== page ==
Someday I’m going to run into a monochrome game that doesn’t immediately seduce me with its good looks; but not today. I think might have a problem.
You can see why they do it, though. It really is the perfect way to make an eye-catching game on a budget. Plus, the light and darkness-type style lends itself to all sorts of easy symbolism. The metaphors practically write themselves! Nobody can ever be sure you’re not being deep and artistic, so you usually get the benefit of the doubt even if you’re not really saying anything.
When you first saw this one, you probably thought of Limbo, which is a pretty good comparison. Besides the gloomy black and white look, it’s also got that same sort of Nature & Gears aesthetic, where outdoor settings are interspersed with decaying mechanical ruins. Seems like it’s supposed to evoke some kind of post-apocalyptic world; but they don’t really tell you what happened and I was too busy admiring the scenery to ask.
The game itself is pretty standard puzzle-platformer type stuff. You know, find your way from Point A to Point B by navigating obstacles, avoiding the spikes and not getting yourself killed by the local hazards, which as you’d expect tend to involve light and shadow in a variety of ways.
The puzzles are mostly pretty easy, although they do start making you think a little by the end. What difficulty there is comes from two main things:
First off, something is very wrong with the switches here. Seriously, call the superintendent. Somebody needs to look into this, because half the time they didn’t flip when I told them to, and I’m pretty sure it’s not just me.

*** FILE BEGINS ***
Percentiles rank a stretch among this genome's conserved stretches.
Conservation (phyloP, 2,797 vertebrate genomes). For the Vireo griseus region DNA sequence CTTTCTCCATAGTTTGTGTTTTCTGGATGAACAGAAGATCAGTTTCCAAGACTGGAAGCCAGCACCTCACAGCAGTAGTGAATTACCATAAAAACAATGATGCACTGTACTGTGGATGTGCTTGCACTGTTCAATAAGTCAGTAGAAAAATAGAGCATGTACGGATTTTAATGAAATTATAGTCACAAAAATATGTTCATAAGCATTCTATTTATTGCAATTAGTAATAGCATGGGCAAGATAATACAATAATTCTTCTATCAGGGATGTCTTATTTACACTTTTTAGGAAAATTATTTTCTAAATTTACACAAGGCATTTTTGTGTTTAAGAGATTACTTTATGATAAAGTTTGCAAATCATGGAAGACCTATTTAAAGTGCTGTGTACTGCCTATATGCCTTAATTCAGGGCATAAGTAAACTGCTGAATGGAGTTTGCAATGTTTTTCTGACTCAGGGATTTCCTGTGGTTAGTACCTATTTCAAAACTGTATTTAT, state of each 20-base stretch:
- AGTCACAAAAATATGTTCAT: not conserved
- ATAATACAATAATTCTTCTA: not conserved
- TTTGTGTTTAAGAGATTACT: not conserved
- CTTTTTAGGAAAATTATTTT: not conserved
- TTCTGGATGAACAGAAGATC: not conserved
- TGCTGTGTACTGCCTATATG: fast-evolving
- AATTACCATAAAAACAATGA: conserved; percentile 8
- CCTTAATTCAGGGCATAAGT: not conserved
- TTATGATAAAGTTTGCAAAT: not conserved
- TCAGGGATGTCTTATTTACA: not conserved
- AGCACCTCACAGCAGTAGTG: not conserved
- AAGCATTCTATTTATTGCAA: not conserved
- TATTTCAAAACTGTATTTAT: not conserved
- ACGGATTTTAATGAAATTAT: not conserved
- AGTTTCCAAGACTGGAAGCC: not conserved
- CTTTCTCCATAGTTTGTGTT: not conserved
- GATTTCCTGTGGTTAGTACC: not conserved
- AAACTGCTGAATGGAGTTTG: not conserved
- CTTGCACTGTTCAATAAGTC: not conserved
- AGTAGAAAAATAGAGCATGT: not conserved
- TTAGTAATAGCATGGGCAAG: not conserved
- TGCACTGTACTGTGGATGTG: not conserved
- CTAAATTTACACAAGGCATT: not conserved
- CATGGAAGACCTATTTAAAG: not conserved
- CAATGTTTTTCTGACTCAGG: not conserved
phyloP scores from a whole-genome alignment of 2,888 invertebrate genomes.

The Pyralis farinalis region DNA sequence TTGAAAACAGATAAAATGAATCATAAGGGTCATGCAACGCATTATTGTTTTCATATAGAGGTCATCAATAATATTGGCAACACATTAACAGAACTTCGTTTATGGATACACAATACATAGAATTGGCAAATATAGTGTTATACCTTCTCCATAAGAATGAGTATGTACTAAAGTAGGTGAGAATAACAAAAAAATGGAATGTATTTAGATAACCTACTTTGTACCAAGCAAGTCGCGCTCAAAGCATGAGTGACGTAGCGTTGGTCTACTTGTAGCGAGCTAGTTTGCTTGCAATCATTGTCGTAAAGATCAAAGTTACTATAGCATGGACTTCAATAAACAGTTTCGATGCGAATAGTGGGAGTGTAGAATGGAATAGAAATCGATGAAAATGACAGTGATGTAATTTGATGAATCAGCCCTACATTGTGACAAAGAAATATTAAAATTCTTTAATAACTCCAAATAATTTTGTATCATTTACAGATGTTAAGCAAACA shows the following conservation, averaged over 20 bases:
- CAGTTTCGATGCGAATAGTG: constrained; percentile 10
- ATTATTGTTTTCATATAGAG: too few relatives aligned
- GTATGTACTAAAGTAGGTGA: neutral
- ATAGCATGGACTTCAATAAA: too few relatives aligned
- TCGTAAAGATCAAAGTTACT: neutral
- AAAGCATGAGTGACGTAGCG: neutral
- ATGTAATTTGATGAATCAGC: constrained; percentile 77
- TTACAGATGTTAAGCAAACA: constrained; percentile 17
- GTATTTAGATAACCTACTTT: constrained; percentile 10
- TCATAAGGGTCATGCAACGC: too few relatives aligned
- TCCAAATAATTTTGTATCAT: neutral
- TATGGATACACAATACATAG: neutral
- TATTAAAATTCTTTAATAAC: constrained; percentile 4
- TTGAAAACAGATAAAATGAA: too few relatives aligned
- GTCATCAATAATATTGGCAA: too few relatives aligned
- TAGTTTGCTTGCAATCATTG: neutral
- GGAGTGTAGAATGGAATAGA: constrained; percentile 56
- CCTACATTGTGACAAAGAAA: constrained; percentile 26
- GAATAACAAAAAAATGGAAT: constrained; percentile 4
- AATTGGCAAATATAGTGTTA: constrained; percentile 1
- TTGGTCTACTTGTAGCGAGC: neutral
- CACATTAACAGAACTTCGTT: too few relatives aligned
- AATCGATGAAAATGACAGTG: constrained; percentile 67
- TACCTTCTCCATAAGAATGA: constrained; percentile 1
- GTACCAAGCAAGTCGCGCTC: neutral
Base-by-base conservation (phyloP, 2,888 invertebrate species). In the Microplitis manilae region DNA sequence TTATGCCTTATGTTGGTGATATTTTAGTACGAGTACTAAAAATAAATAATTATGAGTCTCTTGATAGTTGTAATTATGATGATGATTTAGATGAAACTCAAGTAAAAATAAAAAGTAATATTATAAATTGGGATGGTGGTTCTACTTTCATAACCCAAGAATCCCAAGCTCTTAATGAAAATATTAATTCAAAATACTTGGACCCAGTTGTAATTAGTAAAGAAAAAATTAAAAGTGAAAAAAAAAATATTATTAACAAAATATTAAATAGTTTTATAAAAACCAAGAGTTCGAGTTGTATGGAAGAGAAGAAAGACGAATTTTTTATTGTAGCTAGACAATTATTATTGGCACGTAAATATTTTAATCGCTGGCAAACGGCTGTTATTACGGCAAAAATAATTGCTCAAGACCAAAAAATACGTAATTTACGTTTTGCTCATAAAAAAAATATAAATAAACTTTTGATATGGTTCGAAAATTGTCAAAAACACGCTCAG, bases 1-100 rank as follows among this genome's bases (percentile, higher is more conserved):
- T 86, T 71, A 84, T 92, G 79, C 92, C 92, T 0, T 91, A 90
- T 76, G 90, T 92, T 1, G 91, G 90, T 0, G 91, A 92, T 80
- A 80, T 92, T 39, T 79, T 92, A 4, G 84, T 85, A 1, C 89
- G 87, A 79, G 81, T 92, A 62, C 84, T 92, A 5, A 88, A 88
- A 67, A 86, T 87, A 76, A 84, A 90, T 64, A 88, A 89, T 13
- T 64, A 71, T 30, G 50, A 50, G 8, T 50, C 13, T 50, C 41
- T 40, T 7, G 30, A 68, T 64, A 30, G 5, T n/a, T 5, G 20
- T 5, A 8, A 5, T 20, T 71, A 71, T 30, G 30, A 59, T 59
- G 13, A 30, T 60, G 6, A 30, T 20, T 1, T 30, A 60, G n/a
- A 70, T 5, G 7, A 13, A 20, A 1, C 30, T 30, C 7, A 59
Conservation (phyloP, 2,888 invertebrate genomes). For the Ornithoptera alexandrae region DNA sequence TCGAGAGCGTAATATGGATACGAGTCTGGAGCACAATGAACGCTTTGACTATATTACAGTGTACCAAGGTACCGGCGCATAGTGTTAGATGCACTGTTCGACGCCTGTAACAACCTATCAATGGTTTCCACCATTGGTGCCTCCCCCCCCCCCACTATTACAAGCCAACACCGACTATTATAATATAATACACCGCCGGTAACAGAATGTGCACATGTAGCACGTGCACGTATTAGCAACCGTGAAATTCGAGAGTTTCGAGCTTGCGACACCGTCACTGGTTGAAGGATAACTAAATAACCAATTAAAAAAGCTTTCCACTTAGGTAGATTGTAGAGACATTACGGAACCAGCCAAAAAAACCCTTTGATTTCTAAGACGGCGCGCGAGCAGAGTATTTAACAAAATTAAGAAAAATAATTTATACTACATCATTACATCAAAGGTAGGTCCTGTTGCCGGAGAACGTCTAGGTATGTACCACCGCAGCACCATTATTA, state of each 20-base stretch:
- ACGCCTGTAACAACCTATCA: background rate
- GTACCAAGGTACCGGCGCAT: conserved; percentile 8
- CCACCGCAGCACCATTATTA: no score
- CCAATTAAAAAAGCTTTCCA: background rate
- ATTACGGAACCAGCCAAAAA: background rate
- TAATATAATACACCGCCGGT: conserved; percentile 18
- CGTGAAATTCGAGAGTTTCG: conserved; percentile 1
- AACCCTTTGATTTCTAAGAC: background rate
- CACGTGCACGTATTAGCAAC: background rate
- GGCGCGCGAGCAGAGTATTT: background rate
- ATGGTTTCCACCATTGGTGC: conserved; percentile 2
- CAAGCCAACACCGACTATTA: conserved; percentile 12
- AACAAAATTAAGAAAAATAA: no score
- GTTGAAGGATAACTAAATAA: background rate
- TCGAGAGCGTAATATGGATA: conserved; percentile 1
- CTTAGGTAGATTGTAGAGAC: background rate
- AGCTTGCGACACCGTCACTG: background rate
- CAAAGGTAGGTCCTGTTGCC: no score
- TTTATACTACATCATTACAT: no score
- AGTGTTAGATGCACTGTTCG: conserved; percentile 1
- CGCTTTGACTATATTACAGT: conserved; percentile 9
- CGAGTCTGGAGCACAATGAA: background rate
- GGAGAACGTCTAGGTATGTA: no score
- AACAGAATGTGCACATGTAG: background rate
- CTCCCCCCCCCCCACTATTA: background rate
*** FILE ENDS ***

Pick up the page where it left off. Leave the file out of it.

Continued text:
The other big challenge is not being able to use a controller in the sections that demand precision jumping; so I hope for your sake that you have a better setup than the stupid little arrow keys on my laptop. I didn’t think I was going to make it through this one stretch where you have to jump on tiny little blocks while spikey walls close in around you until I figured out that you can just avoid the button that triggers the spikes. I’m not sure whether you’re really supposed to do that, though.
Otherwise, it’s actually a pretty relaxing experience for a game like this. Like I said, if you’ve already played Limbo there’s probably not much here that you haven’t seen before, but if you like gloomy environments as much as I do it’ll definitely scratch that particular itch. They do take a halfhearted stab at telling some kind of story, but I stopped paying attention once it got confusing. I don’t know, maybe it was lost in translation.
Well, even though this game missed the opportunity to be much more than a pretty face, it’s fun for what it is; and at least it’s a cheap date.
Developer: bit paradigm
Publisher: bit paradigm
Played on: Steam
The Bottom Line: